Why I'm Skeptical of Claims about Grade Inflation
|This started out as a comment on my previous post, but I reckon I might as well bump it up to the big show.|
I'm generally skeptical about claims of grade inflation for two reasons: 1) lack of data, and 2) misty-eyed sentimentality about how much harder things were when Person X was in college (or grad school, or just started teaching, etc.)
The best analysis I've read on the empirical evidence for grade inflation is this article by Alfie Kohn. Kohn's take-away point: "No one has ever demonstrated that students today get A's for the same work that used to receive B's or C's. We simply do not have the data to support such a claim." And it's not that people haven't been looking: it's just not there. As Kohn notes, Clifford Adelman, a senior research analyst with the U.S. Department of Education, reviewed "transcripts from more than 3,000 institutions." When he reported his results in 1995, he found that "Contrary to the widespread lamentations, grades actually declined slightly in the last two decades."
Kohn's website also includes this 2004 Addendum to his original article:
"A subsequent analysis by Adelman, which reviewed college transcripts from students who were graduated from high school in 1972, 1982, and 1992, confirmed that there was no significant or linear increase in average grades over that period. The average GPA for those three cohorts was 2.70, 2.66, and 2.74, respectively. The proportion of A's and B's received by students: 58.5 percent in the '70s, 58.9 percent in the '80s, and 58.0 percent in the '90s. Even when Adelman looked at "highly selective" institutions, he again found very little change in average GPA over the decades."For the sake of contrast, here's how the argument stressing the existence of grade inflation is usually made, in this case by that bastion of enlightenment, Harvey Mansfield. Both Kohn's and Mansfield's articles were originally published in the Chronicle.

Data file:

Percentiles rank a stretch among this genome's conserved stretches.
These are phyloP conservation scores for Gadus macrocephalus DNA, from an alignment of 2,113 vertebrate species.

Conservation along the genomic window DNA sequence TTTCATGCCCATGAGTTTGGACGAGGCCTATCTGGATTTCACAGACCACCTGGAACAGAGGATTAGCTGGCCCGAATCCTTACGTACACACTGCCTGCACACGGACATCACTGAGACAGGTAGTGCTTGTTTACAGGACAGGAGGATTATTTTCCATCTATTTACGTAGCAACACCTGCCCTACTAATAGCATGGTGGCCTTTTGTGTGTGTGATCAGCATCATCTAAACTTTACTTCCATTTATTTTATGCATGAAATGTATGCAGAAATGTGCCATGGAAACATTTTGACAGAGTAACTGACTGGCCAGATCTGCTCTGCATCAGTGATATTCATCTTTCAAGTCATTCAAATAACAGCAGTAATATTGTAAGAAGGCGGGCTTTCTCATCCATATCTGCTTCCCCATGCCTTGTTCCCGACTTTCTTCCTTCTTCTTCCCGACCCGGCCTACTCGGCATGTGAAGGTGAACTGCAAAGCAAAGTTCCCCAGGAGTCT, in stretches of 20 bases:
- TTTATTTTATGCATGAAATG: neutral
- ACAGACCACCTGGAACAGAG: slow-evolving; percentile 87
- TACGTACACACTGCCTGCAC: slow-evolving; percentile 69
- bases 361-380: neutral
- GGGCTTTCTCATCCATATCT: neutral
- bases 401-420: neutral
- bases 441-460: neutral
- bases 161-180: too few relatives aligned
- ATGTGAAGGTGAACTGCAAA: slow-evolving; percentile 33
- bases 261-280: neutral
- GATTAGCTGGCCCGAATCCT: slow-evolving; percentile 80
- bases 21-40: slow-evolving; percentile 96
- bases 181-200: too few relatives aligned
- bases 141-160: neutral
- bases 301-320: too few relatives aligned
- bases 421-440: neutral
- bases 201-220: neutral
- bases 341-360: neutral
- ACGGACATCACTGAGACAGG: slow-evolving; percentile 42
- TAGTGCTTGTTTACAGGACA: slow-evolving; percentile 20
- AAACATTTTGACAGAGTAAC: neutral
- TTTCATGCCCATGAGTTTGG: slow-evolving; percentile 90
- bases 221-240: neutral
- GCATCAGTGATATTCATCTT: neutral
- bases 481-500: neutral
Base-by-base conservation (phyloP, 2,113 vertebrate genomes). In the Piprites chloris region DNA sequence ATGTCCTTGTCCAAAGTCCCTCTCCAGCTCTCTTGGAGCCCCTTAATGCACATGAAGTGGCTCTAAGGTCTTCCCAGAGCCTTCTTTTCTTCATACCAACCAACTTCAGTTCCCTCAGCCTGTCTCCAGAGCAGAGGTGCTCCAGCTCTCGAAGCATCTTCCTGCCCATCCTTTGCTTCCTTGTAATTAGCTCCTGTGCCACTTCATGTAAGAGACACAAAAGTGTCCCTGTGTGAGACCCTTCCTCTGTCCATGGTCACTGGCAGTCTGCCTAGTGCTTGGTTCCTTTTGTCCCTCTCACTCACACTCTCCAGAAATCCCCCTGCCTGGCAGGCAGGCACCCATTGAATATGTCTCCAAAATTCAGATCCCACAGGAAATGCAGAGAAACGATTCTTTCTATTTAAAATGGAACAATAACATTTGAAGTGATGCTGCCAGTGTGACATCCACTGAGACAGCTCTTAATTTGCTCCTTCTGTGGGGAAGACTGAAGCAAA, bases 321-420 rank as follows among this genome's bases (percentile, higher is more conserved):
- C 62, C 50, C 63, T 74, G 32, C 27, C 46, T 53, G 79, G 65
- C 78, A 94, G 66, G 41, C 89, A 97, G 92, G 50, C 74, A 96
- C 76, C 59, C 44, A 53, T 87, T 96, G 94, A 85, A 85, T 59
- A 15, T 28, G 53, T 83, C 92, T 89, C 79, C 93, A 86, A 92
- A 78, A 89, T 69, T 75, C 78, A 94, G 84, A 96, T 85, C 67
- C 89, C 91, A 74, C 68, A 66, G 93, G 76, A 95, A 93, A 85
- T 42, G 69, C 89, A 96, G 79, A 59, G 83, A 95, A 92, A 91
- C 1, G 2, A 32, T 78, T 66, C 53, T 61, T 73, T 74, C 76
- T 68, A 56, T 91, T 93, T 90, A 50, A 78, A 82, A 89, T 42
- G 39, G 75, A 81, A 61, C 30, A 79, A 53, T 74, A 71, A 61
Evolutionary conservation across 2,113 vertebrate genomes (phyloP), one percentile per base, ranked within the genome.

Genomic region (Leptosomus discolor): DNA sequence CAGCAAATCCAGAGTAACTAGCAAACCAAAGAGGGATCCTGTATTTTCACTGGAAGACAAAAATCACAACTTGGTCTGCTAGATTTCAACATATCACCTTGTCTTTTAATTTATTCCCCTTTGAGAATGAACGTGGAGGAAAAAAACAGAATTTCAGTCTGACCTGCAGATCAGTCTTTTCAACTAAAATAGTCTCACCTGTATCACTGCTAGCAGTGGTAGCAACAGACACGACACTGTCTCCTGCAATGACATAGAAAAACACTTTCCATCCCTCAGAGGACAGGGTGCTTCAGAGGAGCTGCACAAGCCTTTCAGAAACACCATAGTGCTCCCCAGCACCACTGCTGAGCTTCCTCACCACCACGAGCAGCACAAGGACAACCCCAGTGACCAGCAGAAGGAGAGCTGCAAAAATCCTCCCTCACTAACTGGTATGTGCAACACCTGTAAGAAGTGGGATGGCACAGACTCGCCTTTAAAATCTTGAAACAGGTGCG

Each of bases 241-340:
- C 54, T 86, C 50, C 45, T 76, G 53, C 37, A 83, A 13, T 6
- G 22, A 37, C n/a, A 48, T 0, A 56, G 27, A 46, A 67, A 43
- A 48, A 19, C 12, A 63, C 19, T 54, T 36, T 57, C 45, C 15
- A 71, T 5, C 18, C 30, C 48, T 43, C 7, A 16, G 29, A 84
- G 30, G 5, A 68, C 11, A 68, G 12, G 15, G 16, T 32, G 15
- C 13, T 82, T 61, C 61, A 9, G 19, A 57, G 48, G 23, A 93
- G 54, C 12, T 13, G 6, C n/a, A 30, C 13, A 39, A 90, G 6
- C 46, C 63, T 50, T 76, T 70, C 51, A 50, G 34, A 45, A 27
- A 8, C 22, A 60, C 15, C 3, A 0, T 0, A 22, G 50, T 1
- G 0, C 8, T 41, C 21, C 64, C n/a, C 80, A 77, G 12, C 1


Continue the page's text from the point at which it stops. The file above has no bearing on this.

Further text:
I take it that the word "facts" in the title of Mansfield's article is meant to be taken ironically, for most of his "facts" come in the form of statements like these:
[As a side note, I'd recommend people always remember the distinction between Harvey C. Mansfield, Professor Government at Harvard University, and Edwin Mansfield, deceased Professor of Economics at the University of Pennsylvania. Harvey recently wrote a book called Manliness; Edwin wrote a great series of economics textbooks (they've both written many other books, too). I recently confused them in a conversation with a colleague, which I realized only later; that person now clearly thinks I'm a raging conservative. I guess it's good to keep them guessing.]